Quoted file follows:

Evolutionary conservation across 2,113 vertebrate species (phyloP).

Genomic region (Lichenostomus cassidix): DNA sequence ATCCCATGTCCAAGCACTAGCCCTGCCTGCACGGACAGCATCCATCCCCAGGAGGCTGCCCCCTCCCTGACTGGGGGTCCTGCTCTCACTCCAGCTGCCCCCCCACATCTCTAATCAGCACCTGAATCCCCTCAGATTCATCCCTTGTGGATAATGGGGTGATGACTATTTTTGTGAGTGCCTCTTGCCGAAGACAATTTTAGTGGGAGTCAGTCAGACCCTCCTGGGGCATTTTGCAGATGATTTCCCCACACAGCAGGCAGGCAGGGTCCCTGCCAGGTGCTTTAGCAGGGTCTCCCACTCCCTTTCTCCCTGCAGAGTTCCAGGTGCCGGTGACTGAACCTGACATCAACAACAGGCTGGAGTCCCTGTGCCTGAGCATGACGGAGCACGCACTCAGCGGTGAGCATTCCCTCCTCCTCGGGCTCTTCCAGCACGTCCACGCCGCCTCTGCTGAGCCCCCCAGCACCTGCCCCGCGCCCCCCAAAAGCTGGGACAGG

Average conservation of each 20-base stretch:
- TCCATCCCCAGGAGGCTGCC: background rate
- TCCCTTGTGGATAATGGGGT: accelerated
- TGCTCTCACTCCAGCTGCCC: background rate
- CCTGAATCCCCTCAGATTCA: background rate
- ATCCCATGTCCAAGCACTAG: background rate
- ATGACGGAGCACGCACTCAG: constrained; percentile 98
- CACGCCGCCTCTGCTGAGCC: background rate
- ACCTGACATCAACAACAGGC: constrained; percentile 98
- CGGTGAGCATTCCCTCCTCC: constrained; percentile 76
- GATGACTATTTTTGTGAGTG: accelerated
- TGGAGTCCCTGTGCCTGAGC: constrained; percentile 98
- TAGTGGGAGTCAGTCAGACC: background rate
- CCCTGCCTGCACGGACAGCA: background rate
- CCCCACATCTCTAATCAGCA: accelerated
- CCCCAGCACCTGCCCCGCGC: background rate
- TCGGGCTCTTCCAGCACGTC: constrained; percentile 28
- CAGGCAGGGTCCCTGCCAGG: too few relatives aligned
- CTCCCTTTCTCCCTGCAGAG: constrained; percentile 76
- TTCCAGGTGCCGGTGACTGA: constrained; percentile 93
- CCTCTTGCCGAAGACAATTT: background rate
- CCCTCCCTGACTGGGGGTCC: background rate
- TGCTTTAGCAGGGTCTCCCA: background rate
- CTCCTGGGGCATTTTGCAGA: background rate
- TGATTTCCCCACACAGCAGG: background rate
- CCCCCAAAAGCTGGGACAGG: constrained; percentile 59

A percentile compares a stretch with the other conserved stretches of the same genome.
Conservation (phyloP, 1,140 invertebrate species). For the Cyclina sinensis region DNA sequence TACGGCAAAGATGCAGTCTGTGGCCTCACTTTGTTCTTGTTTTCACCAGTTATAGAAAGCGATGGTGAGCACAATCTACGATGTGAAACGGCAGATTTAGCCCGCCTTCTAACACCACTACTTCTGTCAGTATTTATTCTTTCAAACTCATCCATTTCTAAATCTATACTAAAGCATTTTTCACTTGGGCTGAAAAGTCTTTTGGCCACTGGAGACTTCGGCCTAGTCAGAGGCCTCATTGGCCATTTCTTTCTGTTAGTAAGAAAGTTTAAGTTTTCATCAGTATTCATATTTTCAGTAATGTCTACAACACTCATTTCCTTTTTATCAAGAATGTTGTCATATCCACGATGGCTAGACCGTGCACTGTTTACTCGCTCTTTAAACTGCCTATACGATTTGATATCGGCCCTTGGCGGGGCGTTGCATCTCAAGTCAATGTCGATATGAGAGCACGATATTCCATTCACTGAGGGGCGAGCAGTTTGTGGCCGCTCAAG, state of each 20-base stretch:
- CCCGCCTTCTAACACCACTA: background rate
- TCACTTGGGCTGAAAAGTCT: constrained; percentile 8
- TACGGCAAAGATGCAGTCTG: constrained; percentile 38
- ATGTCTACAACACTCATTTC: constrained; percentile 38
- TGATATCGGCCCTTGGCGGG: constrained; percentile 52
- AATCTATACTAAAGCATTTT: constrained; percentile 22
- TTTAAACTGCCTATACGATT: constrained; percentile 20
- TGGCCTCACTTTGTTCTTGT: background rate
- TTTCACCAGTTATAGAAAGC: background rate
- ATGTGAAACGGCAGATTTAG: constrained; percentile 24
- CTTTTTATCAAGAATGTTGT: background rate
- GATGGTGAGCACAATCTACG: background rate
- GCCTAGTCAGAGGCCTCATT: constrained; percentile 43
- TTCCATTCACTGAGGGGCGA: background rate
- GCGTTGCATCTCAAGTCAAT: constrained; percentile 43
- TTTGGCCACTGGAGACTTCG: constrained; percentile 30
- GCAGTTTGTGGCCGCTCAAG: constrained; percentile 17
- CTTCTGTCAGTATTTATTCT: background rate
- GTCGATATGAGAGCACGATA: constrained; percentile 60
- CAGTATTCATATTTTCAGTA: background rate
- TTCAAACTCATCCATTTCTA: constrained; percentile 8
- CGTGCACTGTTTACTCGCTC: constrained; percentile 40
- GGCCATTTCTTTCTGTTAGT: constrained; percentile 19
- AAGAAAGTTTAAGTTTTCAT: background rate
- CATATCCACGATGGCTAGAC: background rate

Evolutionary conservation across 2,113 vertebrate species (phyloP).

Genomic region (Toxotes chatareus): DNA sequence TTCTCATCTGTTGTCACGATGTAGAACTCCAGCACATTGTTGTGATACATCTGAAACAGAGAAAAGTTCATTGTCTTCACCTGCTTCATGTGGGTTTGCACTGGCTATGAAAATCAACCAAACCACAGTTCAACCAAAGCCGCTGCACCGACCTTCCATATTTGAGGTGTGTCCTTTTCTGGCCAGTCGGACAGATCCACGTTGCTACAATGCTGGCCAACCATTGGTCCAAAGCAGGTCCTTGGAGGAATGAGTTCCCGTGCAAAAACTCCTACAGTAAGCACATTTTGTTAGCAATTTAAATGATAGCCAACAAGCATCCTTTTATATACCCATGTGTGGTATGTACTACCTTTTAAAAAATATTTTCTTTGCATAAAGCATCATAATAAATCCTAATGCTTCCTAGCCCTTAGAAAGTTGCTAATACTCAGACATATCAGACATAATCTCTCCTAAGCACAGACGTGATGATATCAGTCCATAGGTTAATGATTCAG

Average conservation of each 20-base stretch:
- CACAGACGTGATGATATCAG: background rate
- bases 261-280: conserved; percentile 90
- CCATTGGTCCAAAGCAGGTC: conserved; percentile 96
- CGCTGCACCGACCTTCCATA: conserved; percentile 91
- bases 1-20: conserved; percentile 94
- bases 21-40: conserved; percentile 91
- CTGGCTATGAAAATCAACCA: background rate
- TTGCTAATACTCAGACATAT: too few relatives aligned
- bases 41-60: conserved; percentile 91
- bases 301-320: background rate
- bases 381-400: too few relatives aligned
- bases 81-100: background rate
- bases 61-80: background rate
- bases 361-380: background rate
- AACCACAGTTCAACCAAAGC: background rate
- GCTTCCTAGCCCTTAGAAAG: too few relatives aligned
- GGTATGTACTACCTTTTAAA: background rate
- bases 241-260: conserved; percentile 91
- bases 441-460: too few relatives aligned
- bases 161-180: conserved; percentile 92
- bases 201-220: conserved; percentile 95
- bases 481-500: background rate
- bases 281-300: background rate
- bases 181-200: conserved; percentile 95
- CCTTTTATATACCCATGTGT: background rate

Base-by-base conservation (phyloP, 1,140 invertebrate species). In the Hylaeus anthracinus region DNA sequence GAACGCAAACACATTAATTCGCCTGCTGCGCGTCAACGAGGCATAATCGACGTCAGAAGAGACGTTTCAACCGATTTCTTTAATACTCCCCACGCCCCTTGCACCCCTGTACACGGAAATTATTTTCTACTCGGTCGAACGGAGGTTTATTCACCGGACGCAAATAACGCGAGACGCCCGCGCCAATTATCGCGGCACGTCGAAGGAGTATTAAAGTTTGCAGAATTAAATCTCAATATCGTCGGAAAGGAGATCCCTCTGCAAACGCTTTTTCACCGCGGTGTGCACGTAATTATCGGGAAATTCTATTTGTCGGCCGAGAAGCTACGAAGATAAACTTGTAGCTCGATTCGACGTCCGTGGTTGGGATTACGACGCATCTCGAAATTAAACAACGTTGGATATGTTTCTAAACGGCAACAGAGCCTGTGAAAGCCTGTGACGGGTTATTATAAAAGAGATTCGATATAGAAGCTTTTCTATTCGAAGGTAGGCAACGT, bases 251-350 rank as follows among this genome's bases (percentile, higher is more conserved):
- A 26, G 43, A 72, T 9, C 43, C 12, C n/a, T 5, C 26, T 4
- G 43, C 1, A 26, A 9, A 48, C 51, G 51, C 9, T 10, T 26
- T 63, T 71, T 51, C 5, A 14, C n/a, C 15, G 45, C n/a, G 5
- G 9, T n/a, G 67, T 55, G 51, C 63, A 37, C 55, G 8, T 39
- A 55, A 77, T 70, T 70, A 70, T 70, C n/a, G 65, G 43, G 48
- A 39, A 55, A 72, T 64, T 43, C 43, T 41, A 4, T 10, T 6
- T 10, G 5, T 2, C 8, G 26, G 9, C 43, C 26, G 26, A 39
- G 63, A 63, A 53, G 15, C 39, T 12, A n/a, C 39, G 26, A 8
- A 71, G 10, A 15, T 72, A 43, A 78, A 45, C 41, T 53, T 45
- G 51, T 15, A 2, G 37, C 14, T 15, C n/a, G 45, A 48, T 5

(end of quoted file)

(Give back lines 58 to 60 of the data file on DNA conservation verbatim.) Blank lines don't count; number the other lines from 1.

Average conservation of each 20-base stretch:
- CACAGACGTGATGATATCAG: background rate
- bases 261-280: conserved; percentile 90